“There is a certain uncertainty that we need to have.”
Kent Ira Groff is a spiritual companion for journeyers and leaders, as well as a writer and retreat leader living in Denver, Colorado. He describes his work as “one beggar showing other beggars where to find bread.” You can travel with Kent through his books: Active Spirituality: A Guide for Seekers and Ministers; Journeymen: A Spiritual Guide for Men; The Soul of Tomorrow’s Church; What Would I Believe if I Didn’t Believe Anything?: A Handbook for Spiritual Orphans; Writing Tides: Finding Grace and Growth through Writing, and; Facing East, Praying West (2010). He serves as founding mentor of Oasis Ministries, Camp Hill, PA, and leads seminars at retreat centers, campuses, theological seminaries, and faith communities in the U.S. and abroad.
Q. How did these experiences change you?
A. When life gets tangled, you walk away, you let it go. If it comes back, it comes as a gift. I first realized this when my daughter—2 ½ years old at the time—got her new kite hopelessly snagged in a tree. We were about to leave when I gently tugged on the kite and it miraculously came free. I had this experience again when I left my parish and received back the ministry in a new form—chaplaincy, spiritual formation at the Shalem Institute, and the creation of Oasis Ministries. What got me through the conflict and uncertainty of that time was a sermon on St. John of the Cross, and his treatise, Dark Night of the Soul.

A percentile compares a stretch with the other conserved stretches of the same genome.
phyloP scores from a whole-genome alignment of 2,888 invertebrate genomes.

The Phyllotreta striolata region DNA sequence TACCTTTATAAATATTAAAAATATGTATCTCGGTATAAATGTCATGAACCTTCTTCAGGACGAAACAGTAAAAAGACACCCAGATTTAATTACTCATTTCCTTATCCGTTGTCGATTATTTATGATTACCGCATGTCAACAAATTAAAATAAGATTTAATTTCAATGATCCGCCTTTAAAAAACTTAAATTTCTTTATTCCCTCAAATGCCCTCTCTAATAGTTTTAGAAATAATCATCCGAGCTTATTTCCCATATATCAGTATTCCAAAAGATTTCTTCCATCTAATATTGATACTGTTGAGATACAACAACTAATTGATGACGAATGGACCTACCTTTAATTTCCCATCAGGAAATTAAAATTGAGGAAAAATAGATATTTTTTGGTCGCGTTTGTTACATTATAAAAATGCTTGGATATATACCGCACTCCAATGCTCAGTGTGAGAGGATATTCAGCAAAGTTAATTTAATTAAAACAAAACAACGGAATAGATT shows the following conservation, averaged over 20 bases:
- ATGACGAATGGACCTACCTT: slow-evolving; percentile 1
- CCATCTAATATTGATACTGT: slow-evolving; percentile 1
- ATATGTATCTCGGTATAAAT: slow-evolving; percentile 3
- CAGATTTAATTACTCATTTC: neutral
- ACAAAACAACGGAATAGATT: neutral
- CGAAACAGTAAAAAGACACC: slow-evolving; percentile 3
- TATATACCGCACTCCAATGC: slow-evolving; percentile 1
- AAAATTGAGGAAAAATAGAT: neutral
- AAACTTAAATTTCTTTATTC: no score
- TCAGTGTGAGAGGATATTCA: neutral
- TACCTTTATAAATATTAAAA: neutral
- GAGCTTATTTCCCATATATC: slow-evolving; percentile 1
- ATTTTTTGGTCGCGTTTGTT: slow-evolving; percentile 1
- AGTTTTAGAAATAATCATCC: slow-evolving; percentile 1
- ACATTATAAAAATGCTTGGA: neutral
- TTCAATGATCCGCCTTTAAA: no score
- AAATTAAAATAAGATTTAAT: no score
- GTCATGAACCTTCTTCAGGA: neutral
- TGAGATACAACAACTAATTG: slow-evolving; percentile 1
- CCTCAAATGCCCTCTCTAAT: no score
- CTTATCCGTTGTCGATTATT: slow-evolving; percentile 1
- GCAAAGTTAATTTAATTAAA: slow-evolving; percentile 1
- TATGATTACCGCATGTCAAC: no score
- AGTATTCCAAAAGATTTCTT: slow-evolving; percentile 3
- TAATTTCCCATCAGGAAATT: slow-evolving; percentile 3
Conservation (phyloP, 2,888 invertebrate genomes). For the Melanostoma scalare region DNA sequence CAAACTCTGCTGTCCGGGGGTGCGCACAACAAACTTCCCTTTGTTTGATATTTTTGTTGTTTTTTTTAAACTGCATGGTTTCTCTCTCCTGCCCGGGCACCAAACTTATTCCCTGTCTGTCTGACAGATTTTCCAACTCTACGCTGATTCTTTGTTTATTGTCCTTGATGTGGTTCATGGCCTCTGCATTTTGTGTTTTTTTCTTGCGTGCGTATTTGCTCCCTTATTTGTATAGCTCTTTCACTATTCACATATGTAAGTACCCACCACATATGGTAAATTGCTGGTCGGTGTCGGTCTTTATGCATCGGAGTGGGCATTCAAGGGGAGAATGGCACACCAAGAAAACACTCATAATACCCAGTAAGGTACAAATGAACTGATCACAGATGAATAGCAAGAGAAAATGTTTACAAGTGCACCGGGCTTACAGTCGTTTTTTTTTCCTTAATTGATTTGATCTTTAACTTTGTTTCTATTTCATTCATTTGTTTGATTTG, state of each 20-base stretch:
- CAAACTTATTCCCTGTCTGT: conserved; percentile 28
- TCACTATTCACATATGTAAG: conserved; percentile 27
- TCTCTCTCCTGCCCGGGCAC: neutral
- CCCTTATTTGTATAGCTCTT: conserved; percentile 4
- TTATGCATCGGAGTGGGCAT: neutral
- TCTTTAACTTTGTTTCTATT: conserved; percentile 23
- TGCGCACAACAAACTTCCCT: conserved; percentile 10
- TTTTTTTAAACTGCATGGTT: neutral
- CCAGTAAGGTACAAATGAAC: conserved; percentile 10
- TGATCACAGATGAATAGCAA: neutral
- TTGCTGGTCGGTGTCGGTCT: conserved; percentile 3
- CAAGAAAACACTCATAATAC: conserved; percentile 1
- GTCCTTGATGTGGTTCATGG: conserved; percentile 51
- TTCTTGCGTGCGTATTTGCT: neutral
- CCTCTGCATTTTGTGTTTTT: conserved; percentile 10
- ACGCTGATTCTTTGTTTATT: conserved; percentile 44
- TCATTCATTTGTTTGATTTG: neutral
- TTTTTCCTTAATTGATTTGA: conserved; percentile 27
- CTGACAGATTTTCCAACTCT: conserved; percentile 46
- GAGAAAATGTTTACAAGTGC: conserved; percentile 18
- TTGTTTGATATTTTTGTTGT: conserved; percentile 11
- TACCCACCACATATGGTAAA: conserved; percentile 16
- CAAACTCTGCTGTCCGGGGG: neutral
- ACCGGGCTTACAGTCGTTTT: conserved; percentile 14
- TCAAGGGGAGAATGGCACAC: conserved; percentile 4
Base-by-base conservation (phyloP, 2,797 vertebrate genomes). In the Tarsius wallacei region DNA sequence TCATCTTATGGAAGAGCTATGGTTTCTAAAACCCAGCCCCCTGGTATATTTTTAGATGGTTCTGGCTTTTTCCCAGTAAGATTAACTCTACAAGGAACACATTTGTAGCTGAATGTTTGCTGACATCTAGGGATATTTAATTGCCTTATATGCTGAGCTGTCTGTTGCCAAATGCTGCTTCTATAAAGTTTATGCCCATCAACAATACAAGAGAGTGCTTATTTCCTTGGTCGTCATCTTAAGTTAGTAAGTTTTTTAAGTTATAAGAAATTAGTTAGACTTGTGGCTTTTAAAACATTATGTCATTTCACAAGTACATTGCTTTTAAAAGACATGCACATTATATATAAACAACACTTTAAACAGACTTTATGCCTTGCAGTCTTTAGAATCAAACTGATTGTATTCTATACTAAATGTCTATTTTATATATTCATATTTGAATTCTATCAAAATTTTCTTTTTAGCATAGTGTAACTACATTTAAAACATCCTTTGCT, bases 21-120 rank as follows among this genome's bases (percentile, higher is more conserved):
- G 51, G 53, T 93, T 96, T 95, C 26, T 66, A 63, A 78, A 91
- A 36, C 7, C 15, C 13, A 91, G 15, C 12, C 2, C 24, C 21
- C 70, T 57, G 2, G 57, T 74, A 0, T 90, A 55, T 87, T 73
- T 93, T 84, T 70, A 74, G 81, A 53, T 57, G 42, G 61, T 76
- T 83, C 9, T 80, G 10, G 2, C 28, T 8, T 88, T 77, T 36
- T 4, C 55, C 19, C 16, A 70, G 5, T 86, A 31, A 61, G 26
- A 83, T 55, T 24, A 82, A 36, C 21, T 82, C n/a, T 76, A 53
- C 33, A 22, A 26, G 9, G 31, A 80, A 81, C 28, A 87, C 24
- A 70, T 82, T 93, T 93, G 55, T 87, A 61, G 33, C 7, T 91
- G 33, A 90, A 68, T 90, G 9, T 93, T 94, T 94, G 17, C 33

Q. What is the biggest challenge facing society?
A. Poverty and war. Why not teach peace negotiations in the same hard-nosed fashion that we teach military strategy? We have recent examples of nonviolent change, e.g., South Africa, the former Soviet Union, the Berlin Wall’s collapse. Poverty and religious extremism contribute to war, pitting insiders against outsiders. In James 1:19, it says, “You must understand this, my beloved: let everyone be quick to listen, slow to speak, and slow to anger.” It’s the inability to say, “I may not be right,” that really causes war. There is a certain uncertainty we need to have. Teaching how to listen is an important part of my work. I compare it to this tree [pointing to a tree]. The tree’s roots represent listening beneath the surface of life, its branches are communication or action, and the trunk in between is Shema, or contemplation. So, contemplation goes both ways. It’s contemplating the inner life and the outer world. If we can teach contemplative listening, then we can affect our political structures. One of the ways I work for peace is writing. The pen is mightier than the sword.
For the rest of the interview, please check out the book, Seek The Lover Within: Lessons from 50 Spiritual Leaders.